Then the next day the removalists unpacked all their things in the new house. Because Peanut and Bug were such a big help during the move, they were allowed to sleep in the same bedroom at their lovely new house!"
Then we brought out the Tonka trucks, and the girls spent the morning packing the dolls house into the truck and moving it around the playroom.

The story, written with their names in, and then the concrete modelling of the move really helped their understanding, and allowed me to identify and clear up any misconceptions they may have had about the move.

Show them the new house. This is easy if you are moving locally, but we're moving interstate. So when Dad went to the open house he took plenty of photos. We added these to the real estate agent photos, and regularly scroll through these on the computer. We have shown the girls their new room, their bathroom and the courtyard. They know the new house has stairs, and that we won't be able to play on the grass-out-the-front anymore, as there isn't any - it's a road. All these things help to manage expectations, and they feel familiar with the property before they have even set foot in the place. I also talk up the positives: "Look, this garden bed is empty, will you help me to choose the flowers for it? We can plant them together." and "Wow, that looks like a great corner for your art table! What do you think?"

We've also been cruising the neighbourhood on Google Street View finding the best route to the library, pointing out the new sushi shop and looking at the supermarket where we've ordered the Christmas ham. The girls are excited to arrive and see it all in person! (I don't know how I'm going to explain the shop-with-the-pole-dancing-ladies-painted on though - small steps. I keep having reminders that we're moving to the middle of a proper big city.)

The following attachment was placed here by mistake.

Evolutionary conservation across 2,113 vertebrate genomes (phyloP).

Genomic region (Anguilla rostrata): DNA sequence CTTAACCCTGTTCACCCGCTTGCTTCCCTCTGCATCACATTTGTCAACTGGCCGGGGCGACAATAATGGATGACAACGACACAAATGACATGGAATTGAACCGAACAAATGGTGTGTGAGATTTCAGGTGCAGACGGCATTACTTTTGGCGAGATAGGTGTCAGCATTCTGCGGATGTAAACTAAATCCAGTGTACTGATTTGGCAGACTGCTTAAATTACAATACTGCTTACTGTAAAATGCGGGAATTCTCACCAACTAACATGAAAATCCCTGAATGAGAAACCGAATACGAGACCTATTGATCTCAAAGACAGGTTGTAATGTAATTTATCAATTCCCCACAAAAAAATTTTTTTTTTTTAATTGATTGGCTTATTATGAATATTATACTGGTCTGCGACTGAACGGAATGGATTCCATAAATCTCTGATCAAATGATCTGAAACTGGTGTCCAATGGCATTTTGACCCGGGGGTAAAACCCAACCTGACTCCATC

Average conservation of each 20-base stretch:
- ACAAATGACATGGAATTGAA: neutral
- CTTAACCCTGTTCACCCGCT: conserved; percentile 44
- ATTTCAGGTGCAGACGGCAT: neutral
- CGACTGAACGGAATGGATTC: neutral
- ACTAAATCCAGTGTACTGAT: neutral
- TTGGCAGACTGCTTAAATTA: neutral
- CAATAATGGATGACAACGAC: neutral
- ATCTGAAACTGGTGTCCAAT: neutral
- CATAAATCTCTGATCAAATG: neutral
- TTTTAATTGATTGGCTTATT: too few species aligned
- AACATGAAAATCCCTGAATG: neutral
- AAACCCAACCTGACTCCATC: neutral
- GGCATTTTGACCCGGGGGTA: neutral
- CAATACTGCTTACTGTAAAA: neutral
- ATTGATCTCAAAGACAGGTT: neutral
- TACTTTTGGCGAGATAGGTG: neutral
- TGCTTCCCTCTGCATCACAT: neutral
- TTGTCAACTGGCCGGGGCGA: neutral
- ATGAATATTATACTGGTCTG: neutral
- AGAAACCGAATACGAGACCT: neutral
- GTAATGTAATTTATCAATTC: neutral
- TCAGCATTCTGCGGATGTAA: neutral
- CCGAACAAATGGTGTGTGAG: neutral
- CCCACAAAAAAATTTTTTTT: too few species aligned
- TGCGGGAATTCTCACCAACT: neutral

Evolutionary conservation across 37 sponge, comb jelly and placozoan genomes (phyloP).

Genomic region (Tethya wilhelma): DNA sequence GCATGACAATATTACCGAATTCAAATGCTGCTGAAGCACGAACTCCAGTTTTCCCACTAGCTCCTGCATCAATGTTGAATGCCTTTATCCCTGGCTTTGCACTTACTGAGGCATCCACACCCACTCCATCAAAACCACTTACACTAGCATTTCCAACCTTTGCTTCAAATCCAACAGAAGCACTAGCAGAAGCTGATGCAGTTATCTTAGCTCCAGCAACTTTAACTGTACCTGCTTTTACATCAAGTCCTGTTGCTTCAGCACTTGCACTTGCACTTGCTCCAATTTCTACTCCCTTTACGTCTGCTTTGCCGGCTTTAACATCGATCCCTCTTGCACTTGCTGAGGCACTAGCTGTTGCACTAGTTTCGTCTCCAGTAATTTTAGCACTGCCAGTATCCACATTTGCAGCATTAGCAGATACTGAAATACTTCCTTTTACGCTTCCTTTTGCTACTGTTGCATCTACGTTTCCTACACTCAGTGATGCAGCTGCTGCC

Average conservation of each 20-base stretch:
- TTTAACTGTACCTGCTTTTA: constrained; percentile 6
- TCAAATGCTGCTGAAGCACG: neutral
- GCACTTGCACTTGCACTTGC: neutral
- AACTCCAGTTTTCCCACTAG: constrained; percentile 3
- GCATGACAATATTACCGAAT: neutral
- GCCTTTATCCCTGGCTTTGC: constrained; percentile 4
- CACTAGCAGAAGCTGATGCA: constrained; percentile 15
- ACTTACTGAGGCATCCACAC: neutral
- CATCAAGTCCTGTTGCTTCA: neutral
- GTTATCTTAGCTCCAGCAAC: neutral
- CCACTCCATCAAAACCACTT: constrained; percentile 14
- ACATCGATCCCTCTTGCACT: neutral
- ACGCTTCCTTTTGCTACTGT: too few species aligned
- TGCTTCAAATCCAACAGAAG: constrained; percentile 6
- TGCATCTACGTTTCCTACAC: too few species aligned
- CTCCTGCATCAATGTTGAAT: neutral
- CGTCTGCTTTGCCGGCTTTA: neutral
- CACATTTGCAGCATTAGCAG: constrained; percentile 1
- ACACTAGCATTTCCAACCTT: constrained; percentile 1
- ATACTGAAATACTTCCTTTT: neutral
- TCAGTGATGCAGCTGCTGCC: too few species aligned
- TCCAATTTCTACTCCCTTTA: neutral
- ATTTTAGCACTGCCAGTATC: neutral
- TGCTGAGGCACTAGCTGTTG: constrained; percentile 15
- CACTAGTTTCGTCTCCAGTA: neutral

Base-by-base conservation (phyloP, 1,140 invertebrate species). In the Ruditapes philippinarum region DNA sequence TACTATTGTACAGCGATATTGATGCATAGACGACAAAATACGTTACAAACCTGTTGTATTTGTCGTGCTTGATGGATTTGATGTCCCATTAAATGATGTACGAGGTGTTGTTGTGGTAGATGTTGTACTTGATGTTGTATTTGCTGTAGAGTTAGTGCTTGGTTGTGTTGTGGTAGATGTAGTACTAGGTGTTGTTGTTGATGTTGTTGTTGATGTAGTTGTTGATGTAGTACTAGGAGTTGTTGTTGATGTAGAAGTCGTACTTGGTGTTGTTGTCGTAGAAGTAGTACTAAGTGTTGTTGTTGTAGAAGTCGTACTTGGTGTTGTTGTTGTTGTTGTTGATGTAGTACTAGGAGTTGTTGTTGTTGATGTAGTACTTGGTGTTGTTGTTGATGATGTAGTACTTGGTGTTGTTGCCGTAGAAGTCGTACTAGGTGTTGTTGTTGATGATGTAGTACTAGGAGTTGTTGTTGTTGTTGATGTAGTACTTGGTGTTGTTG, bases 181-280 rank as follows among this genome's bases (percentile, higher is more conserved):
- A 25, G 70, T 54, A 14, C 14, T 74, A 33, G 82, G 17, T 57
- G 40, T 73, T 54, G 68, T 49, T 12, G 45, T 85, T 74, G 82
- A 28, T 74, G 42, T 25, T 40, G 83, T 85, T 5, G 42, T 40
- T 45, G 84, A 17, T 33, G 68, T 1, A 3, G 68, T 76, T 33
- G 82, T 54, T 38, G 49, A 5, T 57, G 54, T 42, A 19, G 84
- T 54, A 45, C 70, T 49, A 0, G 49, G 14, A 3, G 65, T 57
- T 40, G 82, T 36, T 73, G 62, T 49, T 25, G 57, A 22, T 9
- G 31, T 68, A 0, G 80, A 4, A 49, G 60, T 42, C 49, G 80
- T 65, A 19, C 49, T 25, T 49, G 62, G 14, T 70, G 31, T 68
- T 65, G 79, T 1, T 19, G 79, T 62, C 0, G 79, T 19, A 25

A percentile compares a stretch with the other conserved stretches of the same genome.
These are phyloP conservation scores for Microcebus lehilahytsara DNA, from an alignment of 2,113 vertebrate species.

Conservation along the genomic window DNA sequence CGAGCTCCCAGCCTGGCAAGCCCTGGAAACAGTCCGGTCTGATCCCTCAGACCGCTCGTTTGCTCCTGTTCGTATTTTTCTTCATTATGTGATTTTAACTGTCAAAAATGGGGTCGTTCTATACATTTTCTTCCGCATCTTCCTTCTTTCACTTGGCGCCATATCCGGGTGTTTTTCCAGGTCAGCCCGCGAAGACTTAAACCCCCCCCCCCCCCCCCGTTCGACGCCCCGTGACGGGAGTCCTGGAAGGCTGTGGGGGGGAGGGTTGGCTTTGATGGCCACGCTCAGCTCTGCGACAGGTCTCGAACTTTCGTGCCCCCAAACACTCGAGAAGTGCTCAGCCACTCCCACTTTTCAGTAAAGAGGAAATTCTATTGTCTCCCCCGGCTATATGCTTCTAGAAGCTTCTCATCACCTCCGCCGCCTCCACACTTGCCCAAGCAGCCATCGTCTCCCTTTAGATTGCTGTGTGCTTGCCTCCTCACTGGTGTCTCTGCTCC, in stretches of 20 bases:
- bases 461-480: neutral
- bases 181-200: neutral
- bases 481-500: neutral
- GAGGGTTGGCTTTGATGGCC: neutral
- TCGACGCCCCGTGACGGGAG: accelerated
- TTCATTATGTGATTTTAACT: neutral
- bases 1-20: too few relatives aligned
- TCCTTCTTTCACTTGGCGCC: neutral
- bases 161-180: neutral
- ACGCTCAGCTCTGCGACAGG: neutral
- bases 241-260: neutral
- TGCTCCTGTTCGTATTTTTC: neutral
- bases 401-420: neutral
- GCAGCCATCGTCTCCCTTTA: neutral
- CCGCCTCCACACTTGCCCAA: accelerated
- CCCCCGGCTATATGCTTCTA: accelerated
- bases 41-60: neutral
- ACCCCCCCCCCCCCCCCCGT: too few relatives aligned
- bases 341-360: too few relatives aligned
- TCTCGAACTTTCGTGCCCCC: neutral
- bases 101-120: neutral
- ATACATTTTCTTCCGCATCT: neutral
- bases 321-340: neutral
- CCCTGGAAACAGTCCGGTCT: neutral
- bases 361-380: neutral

Find them matching activities. Peanut currently does playschool and swimming lessons, so I have placed a great deal of importance on finding her matching activities in our new location. She will still be attending a preschool two days a week, and she will swim too. But we are adding dancing lessons as a reaction to living in a small house, much further from our local park - there will be limited space to groove in the house, and she does love an exuberant, flinging boogie. (Different to flinging boogers, thank goodness. That's the two year old's domain.)

Introduce the new school early. To ease nerves (hers and mine) I dragged the whole family on a six hour round trip to attend Peanut's new school's open day. This allowed her to meet her new teachers, find her way around the playground and classrooms, find and use the toilet (more important that you might imagine - that can be a real source of concern to young kids!) and feel happy and confident about the new school situation. Then, and I think this is vital, she could go back to her old school and tell her current teachers all about it. This allowed them to make all the usual positive mumbles (from trusted adults that aren't a parental unit, and are seen as school experts) about how good it sounds, and how much fun she will have, and how excited they are for her, which really reinforced the message.

Talk talk talk. Every evening I ask the girls if they have any questions. These have ranged from the sublime to the ridiculous (no, we aren't taking the toilet... yes, we have to take the dog.) but it keeps the communication channels open. I must have run through the timeline for the move a thousand times if I have done it once. (Tuesday pack, Wednesday put-it-in-the-truck, Thursday drive, Friday unpack... then Christmas! Yay!) I figure the more we talk, the more they know... and knowledge, in this case, is reassuring.

So that, for what it's worth, are my tips on a happy move with young children. I have two very excited  girls just waiting for the big truck here, happy to discard their trampoline to make it happen, so it's working well for us. I'm off to clean the blinds before we move... until next time!